Page last updated 31/05/07
Swindale (Shap), Westmorland
Undoubtably the best known of the Swindales is the valley of that name which runs parallel to Haweswater reservoir down towards Shap in the east of the Lake District (Grid Reference NY5113). Always a quiet escape from more popular haunts in the Lake District, it narrowly escaped flooding in the last century as part of the Haweswater scheme. The Swindale beck drops steeply down from the upper part of the valley which is separately known as Mosedale.
Swindale is mentioned by name in, and formed part of, the original land grant to Shap Abbey when it moved there from Preston in Kendale somewhere between 1119 and 1152. It is notable that the grant mentions pasture for 60 cows, 20 mares to run in the woods and 500 sheep - but no pigs.
[In 1703 Swindale Grammar School was endowed - see below. The English Journal of Education
Swindale, of the Parish of Shap, founded in 1703, by Thomas Baxter of Truss Gap in this place, who gave to it an estate, consisting of between two or three hundred acres of land, called Wastdale Foot, adjoining the Spa of Shapwells. The trustees,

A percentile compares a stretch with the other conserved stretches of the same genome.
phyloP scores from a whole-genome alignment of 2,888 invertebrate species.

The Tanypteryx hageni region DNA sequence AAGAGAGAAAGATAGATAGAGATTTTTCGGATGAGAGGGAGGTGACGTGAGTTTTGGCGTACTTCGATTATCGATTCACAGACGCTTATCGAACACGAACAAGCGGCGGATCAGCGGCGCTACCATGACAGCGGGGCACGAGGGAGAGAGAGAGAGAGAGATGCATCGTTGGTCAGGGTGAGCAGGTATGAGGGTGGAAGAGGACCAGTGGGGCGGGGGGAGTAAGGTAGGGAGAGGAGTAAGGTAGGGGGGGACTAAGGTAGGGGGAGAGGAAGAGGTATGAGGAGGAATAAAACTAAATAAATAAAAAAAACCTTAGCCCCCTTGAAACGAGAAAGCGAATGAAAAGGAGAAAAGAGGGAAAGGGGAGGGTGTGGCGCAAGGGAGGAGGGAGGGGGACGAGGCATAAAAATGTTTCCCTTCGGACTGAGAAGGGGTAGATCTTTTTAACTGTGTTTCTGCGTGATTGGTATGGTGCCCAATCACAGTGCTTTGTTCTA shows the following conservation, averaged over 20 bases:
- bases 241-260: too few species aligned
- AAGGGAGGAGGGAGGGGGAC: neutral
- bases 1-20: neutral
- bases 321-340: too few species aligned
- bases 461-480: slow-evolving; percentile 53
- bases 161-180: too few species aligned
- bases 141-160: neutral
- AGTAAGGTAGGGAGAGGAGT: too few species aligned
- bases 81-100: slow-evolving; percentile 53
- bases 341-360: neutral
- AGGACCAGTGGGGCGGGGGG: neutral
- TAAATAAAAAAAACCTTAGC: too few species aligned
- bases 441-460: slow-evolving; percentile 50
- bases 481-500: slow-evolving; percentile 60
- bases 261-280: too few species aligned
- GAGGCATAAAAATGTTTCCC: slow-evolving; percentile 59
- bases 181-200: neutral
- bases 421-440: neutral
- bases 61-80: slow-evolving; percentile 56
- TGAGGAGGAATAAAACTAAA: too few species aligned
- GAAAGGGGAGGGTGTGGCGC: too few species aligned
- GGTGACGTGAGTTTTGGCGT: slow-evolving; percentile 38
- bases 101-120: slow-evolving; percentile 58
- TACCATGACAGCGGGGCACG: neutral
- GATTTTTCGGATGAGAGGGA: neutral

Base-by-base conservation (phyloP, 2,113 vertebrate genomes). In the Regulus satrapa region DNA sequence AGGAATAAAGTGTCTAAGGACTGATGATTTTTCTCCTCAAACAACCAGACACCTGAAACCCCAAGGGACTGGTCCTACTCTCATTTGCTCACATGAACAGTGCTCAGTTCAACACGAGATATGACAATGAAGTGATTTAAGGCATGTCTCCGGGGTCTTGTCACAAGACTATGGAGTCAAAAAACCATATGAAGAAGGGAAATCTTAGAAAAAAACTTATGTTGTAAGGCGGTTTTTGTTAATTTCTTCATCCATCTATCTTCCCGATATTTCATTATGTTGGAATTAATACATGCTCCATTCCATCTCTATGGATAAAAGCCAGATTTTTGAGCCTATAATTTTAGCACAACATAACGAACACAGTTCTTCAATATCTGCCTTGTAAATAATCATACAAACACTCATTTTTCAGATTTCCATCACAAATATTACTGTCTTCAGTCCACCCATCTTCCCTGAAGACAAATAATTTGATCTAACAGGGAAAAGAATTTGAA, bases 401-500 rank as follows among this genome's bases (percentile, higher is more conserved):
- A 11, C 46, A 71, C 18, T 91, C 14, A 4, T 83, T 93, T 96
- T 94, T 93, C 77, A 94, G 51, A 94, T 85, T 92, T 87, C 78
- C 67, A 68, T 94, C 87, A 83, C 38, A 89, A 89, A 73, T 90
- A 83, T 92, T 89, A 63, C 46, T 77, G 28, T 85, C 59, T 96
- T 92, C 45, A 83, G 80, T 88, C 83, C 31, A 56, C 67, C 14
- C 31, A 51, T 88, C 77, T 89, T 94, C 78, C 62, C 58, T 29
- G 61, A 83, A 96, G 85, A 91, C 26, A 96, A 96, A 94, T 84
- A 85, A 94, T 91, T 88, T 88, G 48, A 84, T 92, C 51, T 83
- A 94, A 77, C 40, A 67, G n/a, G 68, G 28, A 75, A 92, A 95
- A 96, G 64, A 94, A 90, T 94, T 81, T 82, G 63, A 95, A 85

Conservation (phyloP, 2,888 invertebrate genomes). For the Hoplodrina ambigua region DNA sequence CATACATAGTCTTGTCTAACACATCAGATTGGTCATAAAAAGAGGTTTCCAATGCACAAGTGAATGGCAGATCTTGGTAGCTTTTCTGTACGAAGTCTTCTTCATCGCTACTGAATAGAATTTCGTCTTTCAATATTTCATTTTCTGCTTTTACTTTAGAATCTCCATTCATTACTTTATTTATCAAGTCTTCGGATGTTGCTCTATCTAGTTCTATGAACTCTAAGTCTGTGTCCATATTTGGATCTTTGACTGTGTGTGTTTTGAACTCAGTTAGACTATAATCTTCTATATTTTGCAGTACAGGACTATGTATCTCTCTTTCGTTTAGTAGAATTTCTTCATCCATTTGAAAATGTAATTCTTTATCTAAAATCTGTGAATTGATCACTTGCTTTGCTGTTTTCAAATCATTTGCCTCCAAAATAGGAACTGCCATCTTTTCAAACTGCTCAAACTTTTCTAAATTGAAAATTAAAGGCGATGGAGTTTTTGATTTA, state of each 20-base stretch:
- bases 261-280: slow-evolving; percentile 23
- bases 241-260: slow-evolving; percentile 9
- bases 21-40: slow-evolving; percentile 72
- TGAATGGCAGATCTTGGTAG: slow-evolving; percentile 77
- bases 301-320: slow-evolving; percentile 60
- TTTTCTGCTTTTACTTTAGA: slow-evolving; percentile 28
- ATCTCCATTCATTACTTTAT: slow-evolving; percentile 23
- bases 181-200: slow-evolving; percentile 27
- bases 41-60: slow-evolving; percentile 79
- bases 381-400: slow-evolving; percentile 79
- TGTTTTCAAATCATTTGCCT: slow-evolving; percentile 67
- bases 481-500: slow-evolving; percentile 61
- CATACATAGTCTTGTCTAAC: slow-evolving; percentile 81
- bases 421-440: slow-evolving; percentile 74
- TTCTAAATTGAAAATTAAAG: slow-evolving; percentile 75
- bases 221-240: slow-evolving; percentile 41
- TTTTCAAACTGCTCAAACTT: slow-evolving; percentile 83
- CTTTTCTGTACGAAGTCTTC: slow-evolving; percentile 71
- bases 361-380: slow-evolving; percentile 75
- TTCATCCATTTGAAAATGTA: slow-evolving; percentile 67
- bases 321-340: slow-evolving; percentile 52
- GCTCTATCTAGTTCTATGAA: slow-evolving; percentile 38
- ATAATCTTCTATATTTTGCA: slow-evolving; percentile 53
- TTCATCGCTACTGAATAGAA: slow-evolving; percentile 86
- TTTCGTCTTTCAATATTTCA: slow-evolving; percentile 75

In 1777, in their history of Westmorland and Cumberland, Joseph Nicholson and Richard Burn had this to say about Swindale:-
"This also is part of Thornthwaite Forest; which extended wide in these uncultivated places. It may have received its name, either from the situation, as Swin signifies inclining or crooked; so there is Crookdale in this same parish of Shap: Or it may be called so from wild boars having frequented there; as there are Grisedale, Boredale, Stybarrow, in the neighbouring parish of Barton; and Wildboarfell in Ravenstondale. Hogherd (we have seen) was a name in this parish, now corruptly written Hoggart, or (as varied by the late excellent painter of that name who was of Westmorland extraction from Kirby Thore) Hogarth.
At this place is a small chapel, which was built by the inhabitants to answer the purpose of both school and chapel. There was a small endowment for a schoolmaster, and he was permitted to read prayers on Sunday. By an allotment of queen Anne's bounty, the chapel and school together are now worth about sixteen or seventeen pounds a year."
and of Mosedale:-
"Mosedale, Moss-dale, is a wild, bleak,
mossy, and mountainous dale; but profitable for fine blue slate: which it was
found out (which is not a century ago), hath quite altered the faceof the
country as to building. It is a beautiful, dry, clean, light covering; and in
Westmorland, by reason of its vicinity, cheaper than thatch because durable.
Much of it, by land carriage, is carried over Stanemore into the counties of
Durham and York.